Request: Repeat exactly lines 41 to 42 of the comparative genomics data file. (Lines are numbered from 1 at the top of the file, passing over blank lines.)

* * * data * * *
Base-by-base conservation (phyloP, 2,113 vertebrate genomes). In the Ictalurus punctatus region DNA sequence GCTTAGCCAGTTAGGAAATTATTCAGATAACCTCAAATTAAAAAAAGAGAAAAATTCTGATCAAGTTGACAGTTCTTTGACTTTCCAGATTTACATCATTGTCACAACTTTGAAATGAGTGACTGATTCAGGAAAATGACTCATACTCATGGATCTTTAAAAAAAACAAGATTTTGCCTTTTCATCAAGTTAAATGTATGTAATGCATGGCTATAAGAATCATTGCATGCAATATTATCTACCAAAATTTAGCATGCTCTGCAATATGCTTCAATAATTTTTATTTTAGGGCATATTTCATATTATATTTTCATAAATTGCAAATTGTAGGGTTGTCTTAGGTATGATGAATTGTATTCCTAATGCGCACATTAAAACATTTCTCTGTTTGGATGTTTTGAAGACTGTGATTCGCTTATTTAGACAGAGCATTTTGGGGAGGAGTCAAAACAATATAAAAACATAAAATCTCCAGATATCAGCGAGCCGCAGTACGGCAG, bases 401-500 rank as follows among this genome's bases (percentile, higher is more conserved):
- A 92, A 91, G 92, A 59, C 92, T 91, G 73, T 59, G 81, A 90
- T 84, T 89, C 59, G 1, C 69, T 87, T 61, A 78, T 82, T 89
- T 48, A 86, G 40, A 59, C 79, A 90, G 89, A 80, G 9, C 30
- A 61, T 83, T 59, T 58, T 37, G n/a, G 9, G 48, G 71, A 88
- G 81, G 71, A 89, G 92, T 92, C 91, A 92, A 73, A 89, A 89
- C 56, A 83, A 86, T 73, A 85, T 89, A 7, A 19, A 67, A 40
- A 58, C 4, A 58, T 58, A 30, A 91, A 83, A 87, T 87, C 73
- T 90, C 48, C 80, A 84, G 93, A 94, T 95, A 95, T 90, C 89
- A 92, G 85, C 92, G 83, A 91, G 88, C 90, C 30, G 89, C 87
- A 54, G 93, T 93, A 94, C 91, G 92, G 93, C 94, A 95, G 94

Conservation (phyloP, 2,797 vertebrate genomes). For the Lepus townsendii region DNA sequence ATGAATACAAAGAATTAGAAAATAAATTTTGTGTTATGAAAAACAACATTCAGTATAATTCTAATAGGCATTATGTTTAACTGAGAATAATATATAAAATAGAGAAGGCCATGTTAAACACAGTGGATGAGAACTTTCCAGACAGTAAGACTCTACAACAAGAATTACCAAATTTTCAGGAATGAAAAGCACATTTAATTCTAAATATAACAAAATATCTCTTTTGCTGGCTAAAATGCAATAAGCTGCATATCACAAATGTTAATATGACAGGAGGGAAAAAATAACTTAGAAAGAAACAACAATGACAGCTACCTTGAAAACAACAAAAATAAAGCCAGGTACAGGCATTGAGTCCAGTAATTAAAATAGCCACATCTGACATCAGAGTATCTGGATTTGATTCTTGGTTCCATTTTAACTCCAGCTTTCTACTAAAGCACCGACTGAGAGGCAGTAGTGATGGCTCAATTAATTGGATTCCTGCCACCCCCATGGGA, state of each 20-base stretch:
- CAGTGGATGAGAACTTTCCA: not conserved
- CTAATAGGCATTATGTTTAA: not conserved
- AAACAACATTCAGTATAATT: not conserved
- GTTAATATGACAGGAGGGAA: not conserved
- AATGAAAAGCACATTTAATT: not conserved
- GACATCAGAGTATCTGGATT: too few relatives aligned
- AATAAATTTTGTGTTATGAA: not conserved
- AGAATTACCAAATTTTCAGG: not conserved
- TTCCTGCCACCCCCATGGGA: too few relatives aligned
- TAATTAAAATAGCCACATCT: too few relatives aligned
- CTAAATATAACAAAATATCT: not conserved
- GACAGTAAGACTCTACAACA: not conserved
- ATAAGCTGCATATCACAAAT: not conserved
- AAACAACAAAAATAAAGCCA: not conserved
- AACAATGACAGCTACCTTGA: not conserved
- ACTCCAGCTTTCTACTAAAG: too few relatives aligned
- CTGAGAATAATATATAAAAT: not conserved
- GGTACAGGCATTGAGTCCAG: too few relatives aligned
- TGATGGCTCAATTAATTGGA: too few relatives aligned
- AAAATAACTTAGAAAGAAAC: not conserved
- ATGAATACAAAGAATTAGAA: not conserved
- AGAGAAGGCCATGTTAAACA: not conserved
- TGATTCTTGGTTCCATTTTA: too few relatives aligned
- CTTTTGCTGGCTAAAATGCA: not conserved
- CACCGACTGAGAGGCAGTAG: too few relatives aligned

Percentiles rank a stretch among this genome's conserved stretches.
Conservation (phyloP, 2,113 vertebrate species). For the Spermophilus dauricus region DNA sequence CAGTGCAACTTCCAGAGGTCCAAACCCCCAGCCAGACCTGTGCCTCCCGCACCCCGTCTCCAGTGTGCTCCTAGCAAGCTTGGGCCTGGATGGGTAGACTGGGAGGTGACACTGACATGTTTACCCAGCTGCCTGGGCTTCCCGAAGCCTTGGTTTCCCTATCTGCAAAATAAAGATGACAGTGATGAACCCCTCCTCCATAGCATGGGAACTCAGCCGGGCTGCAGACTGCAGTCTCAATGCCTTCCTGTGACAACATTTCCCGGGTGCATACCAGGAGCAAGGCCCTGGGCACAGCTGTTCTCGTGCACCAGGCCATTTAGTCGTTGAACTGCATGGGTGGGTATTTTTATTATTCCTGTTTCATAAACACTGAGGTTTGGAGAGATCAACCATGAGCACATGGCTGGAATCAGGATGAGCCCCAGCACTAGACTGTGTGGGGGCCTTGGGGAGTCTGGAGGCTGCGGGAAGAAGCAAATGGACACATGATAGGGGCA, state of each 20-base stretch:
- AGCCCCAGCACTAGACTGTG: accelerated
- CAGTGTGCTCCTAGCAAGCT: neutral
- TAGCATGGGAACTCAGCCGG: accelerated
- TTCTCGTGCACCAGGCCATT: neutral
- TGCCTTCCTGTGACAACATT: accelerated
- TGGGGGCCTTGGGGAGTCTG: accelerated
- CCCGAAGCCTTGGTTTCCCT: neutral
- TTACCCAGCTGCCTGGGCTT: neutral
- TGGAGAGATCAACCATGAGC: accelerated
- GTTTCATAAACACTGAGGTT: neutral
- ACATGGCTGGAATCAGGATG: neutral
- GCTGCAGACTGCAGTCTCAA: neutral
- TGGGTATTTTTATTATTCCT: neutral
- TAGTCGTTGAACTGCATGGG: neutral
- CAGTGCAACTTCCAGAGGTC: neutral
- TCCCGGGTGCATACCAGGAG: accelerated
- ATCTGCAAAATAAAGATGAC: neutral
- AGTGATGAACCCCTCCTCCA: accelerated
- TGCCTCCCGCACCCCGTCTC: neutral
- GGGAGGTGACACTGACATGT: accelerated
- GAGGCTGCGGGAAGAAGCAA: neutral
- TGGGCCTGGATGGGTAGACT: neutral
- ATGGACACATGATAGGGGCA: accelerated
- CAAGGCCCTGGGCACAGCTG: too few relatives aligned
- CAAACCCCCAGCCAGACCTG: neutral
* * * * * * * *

- CAGTGTGCTCCTAGCAAGCT: neutral
- TAGCATGGGAACTCAGCCGG: accelerated